As Courier Media #CourierWeekly said today: “We are living in uncertain times. In the UK, trying to understand what Brexit will look like is impossible (even politicians don’t know). So what’s the current reality for small businesses operating in the unknown?”

This is the question room44 is here to help with. Thursday is a great day to start seeing it differently.

With five weeks to go before the clocks go forward (in the UK) and Brexit happens, you do still have time to see your prospects differently.

Innovation (even invention) can happen regardless of Brexit. Treat the macro impact on the trading environment right, and we can show you how to turn it into a positive feature of your development plans.

Another word from #courierweekly. This time from top UK chef Shamil Thakrar: “We’ve spent an awful lot of time thinking about this [Brexit]. This time would be better spent improving the proposition for customers – [instead] our mental focus is on damage limitation.’


Click here to download our guide to Seeing it Differently – How to sell innovation into your own business.

Once you see the potential room44 holds, get in touch. There is no time to waste.

Why do companies seem great while the founder is in place and then gradually wither to nothing?

My dad started his jewellery retail business in the late 1960s. He grew it to three shops and planned for his family to succeed him. Then the 1970s came along. Petrol was in short supply. The three-day week hit. Power cuts were a regular feature on high streets and the UK hit a recession. Trade was not so buoyant, but the business kept its head above water.

By the mid-eighties, though, my dad’s shops were in trouble. The market for luxury goods was waning and he didn’t have a successor yet. The systems he’d built into his business relied upon him being there – to anyone else, they were impenetrable.

Shoppers in the jewellery market looked around for cheap alternatives. While Dad held on to his Rolex and Bulova concessions, Timex did new things with LED digital watches and shoppers drifted to lower cost products. After all, a watch didn’t get more accurate the more you spent, especially since electronics were now more reliable than mechanicals.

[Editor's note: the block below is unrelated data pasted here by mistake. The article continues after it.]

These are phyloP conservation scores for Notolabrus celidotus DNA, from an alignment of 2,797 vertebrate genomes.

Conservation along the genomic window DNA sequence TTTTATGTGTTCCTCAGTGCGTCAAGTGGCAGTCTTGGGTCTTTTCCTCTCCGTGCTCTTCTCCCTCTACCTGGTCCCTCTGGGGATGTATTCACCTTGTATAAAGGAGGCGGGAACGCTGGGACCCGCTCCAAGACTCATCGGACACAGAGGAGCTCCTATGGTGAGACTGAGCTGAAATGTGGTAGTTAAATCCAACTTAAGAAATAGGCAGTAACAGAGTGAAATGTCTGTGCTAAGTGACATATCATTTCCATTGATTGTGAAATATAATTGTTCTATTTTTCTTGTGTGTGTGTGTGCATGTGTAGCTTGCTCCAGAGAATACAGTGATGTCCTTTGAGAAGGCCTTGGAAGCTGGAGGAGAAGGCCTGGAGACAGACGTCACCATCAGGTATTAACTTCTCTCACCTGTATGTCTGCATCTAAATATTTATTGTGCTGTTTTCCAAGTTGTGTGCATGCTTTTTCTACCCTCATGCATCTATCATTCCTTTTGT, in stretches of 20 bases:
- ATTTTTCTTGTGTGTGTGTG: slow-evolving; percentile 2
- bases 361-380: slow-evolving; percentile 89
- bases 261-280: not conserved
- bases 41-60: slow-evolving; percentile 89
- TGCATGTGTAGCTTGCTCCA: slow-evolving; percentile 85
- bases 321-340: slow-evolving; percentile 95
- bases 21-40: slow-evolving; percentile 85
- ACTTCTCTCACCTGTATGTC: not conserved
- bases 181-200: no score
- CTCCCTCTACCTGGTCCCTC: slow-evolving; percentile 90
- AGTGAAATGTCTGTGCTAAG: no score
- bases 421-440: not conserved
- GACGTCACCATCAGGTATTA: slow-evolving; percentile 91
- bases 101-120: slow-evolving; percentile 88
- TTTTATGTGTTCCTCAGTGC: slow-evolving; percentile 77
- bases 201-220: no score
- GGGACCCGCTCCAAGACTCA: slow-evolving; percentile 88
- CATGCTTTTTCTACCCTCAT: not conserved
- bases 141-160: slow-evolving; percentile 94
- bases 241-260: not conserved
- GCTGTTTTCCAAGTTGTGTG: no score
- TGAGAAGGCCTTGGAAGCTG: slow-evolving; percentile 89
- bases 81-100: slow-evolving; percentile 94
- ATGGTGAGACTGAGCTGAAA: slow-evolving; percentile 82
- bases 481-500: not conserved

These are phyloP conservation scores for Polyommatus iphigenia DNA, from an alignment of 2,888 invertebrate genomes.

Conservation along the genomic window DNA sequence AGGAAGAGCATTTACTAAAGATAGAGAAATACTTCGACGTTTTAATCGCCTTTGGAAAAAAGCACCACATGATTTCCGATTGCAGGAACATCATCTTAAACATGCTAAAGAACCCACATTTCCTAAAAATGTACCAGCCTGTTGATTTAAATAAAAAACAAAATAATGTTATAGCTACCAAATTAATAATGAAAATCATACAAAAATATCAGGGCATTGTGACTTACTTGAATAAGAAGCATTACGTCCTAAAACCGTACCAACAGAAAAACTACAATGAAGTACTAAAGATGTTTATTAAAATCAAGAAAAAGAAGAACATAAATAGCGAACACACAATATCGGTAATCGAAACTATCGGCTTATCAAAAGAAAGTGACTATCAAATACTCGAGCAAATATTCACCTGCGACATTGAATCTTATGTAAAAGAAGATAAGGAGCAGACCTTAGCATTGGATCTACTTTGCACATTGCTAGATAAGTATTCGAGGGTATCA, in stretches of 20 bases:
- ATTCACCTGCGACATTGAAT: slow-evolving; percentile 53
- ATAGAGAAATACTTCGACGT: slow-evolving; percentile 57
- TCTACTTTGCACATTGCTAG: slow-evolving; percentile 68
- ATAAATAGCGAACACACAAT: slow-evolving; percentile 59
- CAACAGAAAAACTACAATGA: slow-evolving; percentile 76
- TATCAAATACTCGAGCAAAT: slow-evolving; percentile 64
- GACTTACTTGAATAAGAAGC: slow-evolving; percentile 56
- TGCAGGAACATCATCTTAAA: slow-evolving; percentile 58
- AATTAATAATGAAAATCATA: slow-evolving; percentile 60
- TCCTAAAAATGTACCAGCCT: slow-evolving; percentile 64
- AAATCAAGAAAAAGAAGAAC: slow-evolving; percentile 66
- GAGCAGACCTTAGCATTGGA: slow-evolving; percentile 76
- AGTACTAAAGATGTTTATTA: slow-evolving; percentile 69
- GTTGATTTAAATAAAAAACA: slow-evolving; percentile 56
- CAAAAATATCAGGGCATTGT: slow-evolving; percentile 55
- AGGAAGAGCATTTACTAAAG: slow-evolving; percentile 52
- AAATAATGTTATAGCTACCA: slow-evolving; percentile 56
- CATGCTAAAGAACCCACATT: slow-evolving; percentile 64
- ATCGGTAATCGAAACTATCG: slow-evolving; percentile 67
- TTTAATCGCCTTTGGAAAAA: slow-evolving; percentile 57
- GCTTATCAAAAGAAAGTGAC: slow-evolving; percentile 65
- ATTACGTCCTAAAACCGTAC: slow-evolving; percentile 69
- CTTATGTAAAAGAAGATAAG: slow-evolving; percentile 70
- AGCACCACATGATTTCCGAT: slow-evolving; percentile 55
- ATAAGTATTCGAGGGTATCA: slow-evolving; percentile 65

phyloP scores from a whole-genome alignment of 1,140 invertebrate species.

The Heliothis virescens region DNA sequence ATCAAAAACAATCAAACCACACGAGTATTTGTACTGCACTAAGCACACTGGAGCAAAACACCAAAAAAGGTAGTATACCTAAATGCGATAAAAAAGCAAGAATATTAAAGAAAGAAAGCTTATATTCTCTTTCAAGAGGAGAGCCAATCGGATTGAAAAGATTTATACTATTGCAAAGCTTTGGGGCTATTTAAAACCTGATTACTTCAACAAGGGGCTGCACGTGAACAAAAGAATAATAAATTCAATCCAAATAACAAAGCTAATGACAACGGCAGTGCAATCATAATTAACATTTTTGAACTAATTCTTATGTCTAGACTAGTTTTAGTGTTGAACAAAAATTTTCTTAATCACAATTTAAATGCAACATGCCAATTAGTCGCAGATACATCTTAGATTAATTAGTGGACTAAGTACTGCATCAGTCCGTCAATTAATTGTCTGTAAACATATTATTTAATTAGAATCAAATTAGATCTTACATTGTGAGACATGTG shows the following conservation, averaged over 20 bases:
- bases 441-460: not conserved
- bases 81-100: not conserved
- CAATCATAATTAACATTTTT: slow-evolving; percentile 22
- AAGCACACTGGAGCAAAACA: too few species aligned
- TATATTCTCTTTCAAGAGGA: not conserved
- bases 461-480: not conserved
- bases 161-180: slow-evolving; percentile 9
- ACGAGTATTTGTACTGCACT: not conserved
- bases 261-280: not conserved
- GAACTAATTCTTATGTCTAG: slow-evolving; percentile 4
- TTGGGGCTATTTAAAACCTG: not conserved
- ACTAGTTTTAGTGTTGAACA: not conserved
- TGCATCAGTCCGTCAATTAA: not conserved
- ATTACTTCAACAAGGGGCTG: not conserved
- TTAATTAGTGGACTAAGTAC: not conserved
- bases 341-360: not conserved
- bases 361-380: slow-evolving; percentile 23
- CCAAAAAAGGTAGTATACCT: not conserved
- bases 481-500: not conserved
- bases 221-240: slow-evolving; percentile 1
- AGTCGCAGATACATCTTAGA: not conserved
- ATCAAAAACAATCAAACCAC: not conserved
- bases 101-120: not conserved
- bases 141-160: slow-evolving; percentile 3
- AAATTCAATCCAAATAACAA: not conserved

Empires sprouted out of ‘low cost’. What eventually killed off many traditional high street jewellers – including my dad – wasn’t a recession or a digital watch, but the insurgent response.

Even after Gerald Ratner reduced his multi-million-pound jewellery business to rubble with a single remark about how his products were so cheap – ‘because it’s total crap’ – the market still needed watches and wedding rings.  What Dad didn’t do was see the trend and respond to consumer signals. He stuck to his established ways, failed to prepare for a time when they were out of date, and eventually went under.

How does this relate to today?

Let’s have a quick look at another industry that is important to the UK today: automotive.

It’s changing.

The UK Government says within twenty years we’ll have seen the last signs of the current petro-chemical-based car industry. The recognisable car-making supply chain in the UK is founded on mining, smelting, rolling, beating and pressing. Now we’re seeing electric vehicles start to dominate. New cars are getting lighter, using less metal, and new construction methods. Process like laminating, injecting, bonding and moulding. If legislation isn’t sending a wake-up call to the component end of this market, the language of the new market should.

The SME’s lament: the language of change.

Too often, the generation that built a business doesn’t acknowledge when it needs to change radically. More and more SMEs (and others too) are seeing their markets change so quickly that there isn’t time to enjoy a ‘career’. Established SMEs are used to believing that what mum or dad started, the kids can take over. Not necessarily so.

Today, the average lifecycle of a business is around eighteen years, while careers last over thirty. Because demand and technology change markets so quickly, and old habits die hard, what worked even five years ago, can’t be relied upon to work now.

There’s an adage that says:

  1. The first generation builds it.
  2. The second generation keeps it.
  3. The third generation loses it.

This is really unfair on the third generation. The probability is that the first and second generations just don’t set the third up for success by changing soon enough.

If you see any of this in yourself, get in touch. The best time to have made an essential decision may have been twenty years ago. But the next best time is today.

Download our guide to selling innovation into your own business, ‘Seeing it differently’, here.

Future thinking. Future-proofing. It’s what we do.